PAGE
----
Just for information – here were some IMMEDIATE effects of the Smoot-Hawley Tariff Act. Common sense will tell you what effect these had on the American economy and employment.

·        June 18, 1930, the tariff takes effect.

·        Switzerland talks of boycotting American products.

·        June 30, Italy raises its automobile tariffs.

·        July 22, Spain -  Wais Tariff of 1930, primarily aimed at auto imports from the US. Automobile imports to Spain from the US fall 94% in 3 years.

·        September 17, Canada passes the Canadian Emergency Tariff. Most tariffs jump by half.

·        November 20, 1931, Great Britain passes the Abnormal Importations Act. This lets the Board of Trade double import duties on any and every product it chooses.

·        February 1932, Great Britain doubles down with the Import Duties Act, which adds another general tariff of 10%.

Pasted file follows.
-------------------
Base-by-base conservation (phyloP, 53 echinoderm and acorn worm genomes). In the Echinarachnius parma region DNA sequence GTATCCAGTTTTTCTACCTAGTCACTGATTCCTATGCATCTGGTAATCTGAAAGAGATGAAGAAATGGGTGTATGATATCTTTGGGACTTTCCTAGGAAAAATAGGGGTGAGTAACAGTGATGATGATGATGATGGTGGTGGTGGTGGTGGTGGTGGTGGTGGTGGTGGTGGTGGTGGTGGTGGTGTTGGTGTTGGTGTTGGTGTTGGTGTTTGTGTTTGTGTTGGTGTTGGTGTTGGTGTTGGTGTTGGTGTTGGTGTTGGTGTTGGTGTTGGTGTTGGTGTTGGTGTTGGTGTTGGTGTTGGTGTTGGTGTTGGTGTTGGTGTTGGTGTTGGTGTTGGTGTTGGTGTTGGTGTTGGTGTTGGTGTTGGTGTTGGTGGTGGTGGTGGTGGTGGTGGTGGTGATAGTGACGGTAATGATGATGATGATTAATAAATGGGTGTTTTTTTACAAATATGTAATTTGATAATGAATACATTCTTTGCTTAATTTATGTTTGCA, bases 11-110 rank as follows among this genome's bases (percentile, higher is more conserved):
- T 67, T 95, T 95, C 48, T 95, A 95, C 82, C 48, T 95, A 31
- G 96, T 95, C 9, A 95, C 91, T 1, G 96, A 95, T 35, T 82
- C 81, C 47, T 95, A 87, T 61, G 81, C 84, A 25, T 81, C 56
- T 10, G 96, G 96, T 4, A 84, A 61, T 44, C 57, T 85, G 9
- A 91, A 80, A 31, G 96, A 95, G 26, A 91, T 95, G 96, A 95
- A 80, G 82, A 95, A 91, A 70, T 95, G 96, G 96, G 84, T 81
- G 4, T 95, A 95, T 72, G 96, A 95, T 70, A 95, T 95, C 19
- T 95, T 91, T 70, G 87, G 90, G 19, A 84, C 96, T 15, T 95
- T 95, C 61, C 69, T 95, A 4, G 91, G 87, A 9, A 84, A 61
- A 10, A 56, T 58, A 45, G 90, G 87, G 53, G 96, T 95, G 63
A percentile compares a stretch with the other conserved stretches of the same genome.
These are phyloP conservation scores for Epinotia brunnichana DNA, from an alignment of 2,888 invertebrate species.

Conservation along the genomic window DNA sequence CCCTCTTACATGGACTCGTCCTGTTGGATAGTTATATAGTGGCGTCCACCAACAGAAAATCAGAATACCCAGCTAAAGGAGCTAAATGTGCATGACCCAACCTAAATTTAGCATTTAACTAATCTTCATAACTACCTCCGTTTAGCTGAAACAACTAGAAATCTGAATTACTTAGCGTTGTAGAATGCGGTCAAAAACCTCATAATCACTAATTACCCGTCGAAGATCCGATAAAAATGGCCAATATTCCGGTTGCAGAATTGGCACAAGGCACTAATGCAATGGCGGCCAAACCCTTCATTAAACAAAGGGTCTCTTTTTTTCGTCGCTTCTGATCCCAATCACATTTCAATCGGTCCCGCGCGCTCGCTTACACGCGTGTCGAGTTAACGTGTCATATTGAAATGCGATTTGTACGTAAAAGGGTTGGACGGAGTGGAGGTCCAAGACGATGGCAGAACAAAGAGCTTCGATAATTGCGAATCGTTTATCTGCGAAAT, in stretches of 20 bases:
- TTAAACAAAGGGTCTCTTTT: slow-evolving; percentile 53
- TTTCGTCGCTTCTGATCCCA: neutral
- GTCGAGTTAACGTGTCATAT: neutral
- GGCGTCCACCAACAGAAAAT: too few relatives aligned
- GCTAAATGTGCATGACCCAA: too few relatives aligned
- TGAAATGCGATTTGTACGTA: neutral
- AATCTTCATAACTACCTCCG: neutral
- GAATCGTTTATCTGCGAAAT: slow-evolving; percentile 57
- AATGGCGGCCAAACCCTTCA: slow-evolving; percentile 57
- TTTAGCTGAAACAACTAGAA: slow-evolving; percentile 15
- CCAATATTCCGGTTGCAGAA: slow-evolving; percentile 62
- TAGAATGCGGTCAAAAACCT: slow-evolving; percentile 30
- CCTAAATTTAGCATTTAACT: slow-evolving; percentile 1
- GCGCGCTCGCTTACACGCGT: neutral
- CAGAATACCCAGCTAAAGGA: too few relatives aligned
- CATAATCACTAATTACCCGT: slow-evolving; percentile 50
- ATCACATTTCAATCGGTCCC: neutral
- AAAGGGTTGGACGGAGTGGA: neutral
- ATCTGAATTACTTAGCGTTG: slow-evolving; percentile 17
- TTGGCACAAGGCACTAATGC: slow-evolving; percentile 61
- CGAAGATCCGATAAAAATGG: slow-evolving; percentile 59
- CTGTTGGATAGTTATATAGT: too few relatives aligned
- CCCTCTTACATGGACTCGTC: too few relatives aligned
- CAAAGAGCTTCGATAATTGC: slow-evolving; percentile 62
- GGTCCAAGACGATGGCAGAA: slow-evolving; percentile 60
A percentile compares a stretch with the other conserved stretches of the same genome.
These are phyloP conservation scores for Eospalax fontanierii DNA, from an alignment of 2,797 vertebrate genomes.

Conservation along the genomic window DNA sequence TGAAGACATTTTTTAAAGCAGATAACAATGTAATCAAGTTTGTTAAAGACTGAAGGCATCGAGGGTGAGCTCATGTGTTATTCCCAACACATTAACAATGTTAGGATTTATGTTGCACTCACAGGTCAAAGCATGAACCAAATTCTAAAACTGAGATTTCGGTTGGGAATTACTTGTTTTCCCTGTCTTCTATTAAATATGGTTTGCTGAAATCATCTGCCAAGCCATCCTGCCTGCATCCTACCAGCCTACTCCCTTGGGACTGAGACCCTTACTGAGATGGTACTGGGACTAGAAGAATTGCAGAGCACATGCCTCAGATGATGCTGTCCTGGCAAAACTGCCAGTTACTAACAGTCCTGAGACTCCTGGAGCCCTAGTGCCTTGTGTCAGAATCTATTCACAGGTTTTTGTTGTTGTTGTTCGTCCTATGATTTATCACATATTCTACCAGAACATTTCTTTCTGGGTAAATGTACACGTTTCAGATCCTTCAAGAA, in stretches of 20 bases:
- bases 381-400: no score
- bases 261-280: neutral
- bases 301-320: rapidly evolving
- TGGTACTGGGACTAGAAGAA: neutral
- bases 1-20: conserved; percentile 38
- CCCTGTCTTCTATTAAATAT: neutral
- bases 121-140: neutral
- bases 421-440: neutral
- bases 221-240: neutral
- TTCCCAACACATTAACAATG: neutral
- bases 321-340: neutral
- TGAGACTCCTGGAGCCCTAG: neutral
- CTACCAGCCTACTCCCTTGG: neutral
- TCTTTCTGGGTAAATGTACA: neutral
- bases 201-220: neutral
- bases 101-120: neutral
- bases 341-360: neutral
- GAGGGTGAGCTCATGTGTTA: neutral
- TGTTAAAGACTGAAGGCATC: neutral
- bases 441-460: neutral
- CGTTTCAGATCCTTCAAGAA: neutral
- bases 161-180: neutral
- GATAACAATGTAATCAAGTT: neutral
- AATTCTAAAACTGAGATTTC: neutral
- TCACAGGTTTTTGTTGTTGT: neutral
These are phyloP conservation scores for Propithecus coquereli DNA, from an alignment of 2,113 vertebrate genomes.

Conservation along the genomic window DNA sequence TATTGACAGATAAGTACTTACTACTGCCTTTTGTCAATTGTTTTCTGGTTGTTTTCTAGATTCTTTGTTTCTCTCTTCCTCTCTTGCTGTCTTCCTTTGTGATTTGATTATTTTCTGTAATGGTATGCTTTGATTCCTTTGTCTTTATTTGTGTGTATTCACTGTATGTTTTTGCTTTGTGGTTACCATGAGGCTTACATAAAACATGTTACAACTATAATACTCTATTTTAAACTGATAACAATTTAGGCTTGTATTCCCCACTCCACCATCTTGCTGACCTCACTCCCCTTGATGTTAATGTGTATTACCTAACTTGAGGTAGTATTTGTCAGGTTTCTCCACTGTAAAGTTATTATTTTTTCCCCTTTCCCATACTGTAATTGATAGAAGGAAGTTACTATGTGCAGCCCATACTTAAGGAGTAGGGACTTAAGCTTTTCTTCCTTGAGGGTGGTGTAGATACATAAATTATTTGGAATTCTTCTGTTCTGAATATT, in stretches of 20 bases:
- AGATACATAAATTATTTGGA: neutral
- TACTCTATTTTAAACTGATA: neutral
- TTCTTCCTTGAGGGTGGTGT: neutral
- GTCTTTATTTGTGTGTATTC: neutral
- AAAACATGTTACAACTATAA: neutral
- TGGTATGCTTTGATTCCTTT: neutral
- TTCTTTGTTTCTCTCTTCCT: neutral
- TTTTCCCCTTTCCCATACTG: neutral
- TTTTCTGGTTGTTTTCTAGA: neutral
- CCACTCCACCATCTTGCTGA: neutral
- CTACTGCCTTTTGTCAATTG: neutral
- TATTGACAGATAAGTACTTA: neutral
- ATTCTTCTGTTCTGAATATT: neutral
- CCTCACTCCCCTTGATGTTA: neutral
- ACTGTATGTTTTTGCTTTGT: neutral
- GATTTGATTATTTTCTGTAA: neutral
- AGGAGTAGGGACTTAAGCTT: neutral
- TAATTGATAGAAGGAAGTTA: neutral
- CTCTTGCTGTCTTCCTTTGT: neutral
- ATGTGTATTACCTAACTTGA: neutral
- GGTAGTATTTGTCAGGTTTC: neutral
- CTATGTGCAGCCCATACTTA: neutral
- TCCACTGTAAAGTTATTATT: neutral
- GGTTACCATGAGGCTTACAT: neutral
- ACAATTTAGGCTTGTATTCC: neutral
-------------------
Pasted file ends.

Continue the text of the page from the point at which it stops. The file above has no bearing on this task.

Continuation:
International trade promptly crashed

·        In more than 20 countries, imports and exports fell at least by double digits between 1930 and 1931, with an average decline of more than 27%, according to data from the National Industrial Board. In the United States, exports cratered 37%, while imports fell by 32%. [Professor Ramon P. DeGennaro – GCP – Globalism & Nationalism]

And economics is not just about the subjects mentioned above. To paraphrase Milton Friedman (b. 1912 d. 2006 – Nobel Prize Economics 1976), it is also CLOSELY linked to our political and civil freedom.

Some examples of political and civil freedoms being affected by economics: